What humility does for leadership

A Christian Science perspective.

Today, people often dwell on the foibles and failures of leaders and others in the news. But it's more instructive and inspiring to identify and actively appreciate the spiritual qualities that so many are expressing in their lives. Integrity, strength, courage, honesty, joy, intelligence, and wisdom are among the characteristics that translate into true leadership, whether these people are men or women, in the public or the private sector.

Humility is one such quality. Sometimes it seems in short supply, perhaps because people think it suggests weakness. The Bible gives examples, which we can follow in this day and age, of strong individuals who were also humble. Consider Moses. It may be hard to think of this great leader, who guided the rather rambunctious nation of Israelites to the Promised Land, as "meek." But that's one way the Bible describes him (Num. 12:3).

No one knows for sure how many Israelites joined him, but it could have been thousands, and not all were ready to accept Moses' leadership. The beauty of Moses' humility is that it turned him to God for guidance every step of the way. When Pharaoh's well-equipped army attacked, Moses' conviction of God's power enabled the Israelites to defeat them and to escape danger without the use of weapons.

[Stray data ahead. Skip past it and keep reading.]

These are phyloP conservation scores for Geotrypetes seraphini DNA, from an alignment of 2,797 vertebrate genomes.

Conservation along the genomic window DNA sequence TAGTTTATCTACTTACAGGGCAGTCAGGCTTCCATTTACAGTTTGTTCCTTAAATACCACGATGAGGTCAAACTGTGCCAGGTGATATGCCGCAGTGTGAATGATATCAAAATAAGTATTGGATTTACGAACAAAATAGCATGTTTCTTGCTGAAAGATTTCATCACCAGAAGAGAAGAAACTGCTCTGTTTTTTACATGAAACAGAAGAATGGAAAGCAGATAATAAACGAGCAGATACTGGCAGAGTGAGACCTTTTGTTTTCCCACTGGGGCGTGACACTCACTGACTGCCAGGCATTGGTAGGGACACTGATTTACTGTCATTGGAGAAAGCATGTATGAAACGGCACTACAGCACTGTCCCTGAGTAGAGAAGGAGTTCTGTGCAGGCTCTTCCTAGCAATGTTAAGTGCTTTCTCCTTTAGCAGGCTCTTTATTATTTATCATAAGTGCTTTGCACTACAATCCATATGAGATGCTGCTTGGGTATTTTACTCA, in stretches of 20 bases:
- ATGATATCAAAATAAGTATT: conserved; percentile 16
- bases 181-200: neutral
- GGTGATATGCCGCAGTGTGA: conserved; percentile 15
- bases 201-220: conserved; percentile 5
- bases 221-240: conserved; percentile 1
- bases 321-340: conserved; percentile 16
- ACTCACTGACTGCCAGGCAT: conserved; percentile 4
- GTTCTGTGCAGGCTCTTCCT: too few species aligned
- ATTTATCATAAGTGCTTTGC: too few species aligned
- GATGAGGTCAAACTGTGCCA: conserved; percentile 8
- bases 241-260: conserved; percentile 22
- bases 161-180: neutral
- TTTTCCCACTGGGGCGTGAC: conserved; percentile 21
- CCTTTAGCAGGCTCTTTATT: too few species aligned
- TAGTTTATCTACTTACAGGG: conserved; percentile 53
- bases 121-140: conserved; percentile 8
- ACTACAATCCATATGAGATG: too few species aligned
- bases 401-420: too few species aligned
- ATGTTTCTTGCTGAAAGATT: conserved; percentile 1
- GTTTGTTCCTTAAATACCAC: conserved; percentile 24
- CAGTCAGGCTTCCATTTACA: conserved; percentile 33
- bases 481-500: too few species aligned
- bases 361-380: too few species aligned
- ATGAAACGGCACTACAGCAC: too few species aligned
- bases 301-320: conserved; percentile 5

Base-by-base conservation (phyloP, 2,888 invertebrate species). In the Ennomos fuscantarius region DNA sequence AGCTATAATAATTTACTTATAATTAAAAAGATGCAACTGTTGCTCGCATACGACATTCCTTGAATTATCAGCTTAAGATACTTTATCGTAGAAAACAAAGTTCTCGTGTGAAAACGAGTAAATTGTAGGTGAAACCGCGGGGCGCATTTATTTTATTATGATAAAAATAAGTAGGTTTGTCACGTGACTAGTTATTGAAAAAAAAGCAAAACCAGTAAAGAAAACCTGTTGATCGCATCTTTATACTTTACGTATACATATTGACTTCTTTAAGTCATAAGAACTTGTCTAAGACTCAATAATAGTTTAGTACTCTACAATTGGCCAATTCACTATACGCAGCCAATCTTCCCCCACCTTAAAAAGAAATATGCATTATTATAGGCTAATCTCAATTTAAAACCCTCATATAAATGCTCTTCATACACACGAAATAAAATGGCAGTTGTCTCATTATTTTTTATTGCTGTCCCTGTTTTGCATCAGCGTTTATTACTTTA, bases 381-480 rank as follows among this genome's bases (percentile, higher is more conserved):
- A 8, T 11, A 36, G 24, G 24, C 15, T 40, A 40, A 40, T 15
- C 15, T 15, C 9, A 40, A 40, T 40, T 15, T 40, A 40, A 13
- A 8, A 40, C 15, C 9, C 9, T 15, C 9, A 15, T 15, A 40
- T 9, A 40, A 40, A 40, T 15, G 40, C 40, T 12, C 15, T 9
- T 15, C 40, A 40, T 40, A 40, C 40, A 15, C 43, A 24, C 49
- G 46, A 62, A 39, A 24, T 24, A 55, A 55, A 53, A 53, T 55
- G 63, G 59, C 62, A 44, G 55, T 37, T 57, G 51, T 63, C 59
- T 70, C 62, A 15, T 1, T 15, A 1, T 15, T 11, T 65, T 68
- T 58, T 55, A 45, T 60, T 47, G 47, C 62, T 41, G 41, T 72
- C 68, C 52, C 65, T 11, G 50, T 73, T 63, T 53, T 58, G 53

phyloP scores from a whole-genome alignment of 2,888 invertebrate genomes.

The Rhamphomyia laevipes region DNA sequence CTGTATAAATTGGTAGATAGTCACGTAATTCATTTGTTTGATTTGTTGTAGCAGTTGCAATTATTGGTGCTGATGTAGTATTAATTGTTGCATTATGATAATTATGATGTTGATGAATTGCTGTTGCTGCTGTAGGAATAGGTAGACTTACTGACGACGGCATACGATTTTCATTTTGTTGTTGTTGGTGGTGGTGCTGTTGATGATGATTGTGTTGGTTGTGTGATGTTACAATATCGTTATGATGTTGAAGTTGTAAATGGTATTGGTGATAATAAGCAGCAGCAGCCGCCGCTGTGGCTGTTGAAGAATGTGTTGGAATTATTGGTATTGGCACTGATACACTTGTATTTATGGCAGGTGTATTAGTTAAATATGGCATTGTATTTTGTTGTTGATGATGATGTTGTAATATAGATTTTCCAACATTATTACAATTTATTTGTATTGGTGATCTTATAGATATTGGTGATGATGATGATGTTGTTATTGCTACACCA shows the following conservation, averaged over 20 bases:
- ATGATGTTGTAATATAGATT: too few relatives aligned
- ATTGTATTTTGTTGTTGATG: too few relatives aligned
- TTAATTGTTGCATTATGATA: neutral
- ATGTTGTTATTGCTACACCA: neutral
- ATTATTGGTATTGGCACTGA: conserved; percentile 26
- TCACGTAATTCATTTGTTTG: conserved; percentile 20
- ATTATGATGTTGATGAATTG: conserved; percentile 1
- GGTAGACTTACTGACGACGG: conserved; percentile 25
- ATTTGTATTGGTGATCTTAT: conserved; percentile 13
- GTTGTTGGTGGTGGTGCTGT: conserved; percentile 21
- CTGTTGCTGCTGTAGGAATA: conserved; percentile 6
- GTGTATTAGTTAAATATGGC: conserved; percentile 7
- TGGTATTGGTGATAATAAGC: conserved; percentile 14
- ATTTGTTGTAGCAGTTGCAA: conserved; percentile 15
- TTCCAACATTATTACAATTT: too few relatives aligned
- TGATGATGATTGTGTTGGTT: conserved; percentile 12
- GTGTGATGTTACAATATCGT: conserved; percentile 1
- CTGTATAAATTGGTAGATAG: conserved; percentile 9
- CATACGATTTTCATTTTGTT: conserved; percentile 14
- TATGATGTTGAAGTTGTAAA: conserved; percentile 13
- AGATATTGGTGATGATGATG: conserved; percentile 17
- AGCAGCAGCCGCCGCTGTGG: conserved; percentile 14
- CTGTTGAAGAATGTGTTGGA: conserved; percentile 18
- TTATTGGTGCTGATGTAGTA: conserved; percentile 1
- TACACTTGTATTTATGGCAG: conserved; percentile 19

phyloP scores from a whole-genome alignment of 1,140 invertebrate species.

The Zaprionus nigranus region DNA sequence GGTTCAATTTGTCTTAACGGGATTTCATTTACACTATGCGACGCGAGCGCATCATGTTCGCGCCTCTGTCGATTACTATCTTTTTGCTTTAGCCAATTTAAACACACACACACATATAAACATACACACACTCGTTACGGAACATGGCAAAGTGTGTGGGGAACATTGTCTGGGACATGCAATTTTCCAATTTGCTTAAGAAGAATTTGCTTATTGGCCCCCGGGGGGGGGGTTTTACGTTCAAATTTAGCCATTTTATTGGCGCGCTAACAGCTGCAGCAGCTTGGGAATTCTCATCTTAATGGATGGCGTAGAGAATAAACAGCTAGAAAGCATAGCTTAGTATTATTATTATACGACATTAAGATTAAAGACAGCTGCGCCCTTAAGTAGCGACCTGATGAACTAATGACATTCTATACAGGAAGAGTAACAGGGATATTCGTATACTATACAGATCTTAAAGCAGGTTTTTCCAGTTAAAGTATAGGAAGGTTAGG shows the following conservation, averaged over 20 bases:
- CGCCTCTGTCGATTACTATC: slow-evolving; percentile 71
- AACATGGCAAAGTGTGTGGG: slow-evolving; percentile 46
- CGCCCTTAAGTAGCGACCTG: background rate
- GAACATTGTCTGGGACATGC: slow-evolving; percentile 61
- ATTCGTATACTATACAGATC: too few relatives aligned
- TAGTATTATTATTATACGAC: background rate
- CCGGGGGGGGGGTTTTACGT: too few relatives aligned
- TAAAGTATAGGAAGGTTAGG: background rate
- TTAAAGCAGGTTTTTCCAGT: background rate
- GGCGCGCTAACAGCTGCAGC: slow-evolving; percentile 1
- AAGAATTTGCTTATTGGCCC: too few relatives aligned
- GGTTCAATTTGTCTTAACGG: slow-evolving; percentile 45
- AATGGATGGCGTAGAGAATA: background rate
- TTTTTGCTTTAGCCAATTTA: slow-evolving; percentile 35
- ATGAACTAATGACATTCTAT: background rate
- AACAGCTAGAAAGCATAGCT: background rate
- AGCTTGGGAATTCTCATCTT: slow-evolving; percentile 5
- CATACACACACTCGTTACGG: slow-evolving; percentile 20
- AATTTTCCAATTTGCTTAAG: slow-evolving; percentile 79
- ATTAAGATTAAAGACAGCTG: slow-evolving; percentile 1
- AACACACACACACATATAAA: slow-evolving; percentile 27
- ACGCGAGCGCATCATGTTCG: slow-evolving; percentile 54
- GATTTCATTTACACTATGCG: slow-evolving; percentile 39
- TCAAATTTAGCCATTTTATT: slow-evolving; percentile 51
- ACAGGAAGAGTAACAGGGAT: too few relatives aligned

Moses was able to provide food and water for the people, through God's help. He gave them laws to live by in the form of the Ten Commandments, which many would consider the most significant piece of divine law ever. As Mary Baker Eddy concluded, "Moses advanced a nation to the worship of God in Spirit instead of matter, and illustrated the grand human capacities of being bestowed by immortal Mind" ("Science and Health with Key to the Scriptures," p. 200).

There's no doubt that Moses expressed strength, courage, intelligence, and many other spiritual qualities. But his humility showed him where to put his trust, and the world is a different and better place as a result.

Jesus also expressed profound humility. At one point he told the people who had come to hear him preach, "I can of mine own self do nothing … I seek not mine own will, but the will of the Father, which hath sent me" (John 5:30). This willingness to surrender his own agenda to God's enabled him to heal and transform people, by understanding God's love for them. It empowered him to challenge death successfully, and began the movement that became Christianity. His ministry has stood the test of time and has inspired generations not just to do good works but also to sacrifice in the hope of helping others.

Each of us can aspire to the kind of humility that brings out the best in us – that enables us to see more of our God-given spiritual nature, and to be confident that God is strengthening and puri­fying us each step of the way. And when we do this in our own ways, we, too, will be changing the world.

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